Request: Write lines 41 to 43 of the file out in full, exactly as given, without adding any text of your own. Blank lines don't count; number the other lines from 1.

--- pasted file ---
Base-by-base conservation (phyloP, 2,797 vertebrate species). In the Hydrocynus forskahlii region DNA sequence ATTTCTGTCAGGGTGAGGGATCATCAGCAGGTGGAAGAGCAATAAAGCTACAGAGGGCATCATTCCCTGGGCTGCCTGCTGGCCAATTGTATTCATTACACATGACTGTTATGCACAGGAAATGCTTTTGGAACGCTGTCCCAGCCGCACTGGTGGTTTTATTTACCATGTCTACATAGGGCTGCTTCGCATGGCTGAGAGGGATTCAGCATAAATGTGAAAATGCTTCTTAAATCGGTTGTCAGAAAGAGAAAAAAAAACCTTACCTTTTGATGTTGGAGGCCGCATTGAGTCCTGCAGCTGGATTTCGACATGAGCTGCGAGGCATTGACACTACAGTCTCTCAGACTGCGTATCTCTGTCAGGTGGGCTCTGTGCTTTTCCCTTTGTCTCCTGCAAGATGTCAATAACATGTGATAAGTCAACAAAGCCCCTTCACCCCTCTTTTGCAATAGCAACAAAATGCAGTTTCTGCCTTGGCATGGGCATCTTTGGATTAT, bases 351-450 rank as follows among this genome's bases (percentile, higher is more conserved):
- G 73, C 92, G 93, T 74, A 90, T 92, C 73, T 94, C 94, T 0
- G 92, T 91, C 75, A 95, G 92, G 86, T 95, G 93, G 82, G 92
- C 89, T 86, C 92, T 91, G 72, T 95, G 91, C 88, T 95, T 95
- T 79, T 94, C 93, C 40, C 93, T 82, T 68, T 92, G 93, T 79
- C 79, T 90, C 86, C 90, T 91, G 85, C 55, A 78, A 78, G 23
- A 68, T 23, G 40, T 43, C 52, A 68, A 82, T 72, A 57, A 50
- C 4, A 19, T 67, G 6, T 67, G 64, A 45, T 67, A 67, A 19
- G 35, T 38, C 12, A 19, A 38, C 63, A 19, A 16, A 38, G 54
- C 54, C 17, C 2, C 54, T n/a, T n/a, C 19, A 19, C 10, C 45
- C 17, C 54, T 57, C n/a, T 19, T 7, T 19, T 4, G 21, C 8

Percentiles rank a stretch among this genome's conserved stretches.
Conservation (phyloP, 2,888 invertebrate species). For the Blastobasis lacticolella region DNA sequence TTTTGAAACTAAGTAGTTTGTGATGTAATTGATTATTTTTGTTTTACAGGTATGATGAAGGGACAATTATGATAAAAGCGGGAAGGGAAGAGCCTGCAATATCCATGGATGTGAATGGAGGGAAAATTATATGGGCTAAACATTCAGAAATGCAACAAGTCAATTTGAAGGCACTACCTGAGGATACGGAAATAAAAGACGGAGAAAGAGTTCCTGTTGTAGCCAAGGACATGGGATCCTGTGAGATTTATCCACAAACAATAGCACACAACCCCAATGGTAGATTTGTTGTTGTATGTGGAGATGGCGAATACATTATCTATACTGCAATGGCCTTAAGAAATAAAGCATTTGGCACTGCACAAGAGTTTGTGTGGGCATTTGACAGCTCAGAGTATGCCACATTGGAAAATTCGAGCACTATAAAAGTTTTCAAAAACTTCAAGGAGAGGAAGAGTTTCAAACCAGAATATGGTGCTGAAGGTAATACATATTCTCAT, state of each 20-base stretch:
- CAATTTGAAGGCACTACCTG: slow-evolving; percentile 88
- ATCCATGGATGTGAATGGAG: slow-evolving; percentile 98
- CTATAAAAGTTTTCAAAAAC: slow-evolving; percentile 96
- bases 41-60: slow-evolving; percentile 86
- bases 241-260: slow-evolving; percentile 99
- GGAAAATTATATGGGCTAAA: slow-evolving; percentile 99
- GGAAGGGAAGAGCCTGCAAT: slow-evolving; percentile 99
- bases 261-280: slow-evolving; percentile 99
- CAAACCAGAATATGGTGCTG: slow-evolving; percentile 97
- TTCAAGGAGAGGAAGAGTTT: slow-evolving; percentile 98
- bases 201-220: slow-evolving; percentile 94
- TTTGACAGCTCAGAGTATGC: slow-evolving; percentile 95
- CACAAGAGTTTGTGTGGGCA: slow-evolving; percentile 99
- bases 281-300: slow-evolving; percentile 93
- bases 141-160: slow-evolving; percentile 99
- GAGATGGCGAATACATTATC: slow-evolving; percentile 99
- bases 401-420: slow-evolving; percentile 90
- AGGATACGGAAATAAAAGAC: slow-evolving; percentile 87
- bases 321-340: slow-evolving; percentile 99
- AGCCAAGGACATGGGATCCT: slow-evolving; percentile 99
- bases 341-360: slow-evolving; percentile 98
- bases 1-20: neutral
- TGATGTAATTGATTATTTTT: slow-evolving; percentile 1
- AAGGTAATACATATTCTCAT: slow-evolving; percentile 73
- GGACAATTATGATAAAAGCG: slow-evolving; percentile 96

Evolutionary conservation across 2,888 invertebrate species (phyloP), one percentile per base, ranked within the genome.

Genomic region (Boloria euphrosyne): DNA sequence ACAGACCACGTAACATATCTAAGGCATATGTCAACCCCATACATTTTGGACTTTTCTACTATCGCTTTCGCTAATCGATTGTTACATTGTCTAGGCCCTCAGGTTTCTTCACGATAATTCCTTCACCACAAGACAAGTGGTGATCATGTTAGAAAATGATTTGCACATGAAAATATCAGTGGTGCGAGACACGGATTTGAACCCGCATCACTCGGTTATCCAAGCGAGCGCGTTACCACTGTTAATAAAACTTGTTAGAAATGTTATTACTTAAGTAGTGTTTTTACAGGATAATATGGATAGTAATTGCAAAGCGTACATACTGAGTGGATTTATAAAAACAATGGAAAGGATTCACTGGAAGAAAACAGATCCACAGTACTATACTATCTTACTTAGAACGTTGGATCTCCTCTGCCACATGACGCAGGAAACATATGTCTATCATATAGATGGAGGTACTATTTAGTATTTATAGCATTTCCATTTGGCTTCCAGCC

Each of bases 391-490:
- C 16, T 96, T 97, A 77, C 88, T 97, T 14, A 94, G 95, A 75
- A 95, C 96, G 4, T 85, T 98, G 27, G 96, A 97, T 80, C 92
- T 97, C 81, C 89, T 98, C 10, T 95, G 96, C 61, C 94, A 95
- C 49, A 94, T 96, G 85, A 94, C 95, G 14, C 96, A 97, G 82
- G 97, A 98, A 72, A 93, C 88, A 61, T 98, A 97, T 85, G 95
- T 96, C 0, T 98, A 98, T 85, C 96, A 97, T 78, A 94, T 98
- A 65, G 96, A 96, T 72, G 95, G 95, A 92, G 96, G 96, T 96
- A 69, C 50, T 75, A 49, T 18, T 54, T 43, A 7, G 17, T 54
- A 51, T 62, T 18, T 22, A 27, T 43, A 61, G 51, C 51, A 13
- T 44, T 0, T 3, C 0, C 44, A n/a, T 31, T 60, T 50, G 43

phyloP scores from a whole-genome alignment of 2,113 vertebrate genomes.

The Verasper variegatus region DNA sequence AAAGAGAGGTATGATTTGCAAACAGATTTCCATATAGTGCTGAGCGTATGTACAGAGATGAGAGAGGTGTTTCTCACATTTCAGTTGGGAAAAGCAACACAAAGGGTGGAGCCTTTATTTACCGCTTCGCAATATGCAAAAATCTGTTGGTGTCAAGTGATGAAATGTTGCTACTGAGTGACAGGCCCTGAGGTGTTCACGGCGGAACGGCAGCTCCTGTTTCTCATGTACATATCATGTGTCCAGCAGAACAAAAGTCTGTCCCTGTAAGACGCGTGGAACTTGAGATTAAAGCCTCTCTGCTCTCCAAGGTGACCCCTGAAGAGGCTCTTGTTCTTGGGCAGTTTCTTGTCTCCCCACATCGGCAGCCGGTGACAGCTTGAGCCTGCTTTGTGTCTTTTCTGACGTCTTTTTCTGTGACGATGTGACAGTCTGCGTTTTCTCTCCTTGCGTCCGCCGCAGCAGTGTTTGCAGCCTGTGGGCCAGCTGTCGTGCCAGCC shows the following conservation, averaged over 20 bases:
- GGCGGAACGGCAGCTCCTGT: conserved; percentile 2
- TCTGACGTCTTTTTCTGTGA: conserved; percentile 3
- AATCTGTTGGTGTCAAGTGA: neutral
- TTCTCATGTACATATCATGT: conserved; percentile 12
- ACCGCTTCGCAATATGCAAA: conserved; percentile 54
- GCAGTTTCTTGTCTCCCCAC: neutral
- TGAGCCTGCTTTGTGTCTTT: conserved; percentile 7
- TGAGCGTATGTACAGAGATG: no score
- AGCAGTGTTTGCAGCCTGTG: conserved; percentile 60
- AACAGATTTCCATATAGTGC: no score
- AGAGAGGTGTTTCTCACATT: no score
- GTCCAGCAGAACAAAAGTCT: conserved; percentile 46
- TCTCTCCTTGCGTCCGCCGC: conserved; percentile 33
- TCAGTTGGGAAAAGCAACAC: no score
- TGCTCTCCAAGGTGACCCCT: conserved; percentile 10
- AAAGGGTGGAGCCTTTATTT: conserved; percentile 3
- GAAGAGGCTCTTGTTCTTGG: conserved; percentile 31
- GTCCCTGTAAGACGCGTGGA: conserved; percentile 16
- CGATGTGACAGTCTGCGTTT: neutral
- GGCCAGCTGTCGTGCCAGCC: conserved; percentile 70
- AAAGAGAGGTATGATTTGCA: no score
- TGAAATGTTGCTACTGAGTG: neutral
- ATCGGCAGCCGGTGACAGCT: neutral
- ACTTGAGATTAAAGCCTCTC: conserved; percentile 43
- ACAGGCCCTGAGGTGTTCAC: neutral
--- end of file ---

Each of bases 391-490:
- C 16, T 96, T 97, A 77, C 88, T 97, T 14, A 94, G 95, A 75
- A 95, C 96, G 4, T 85, T 98, G 27, G 96, A 97, T 80, C 92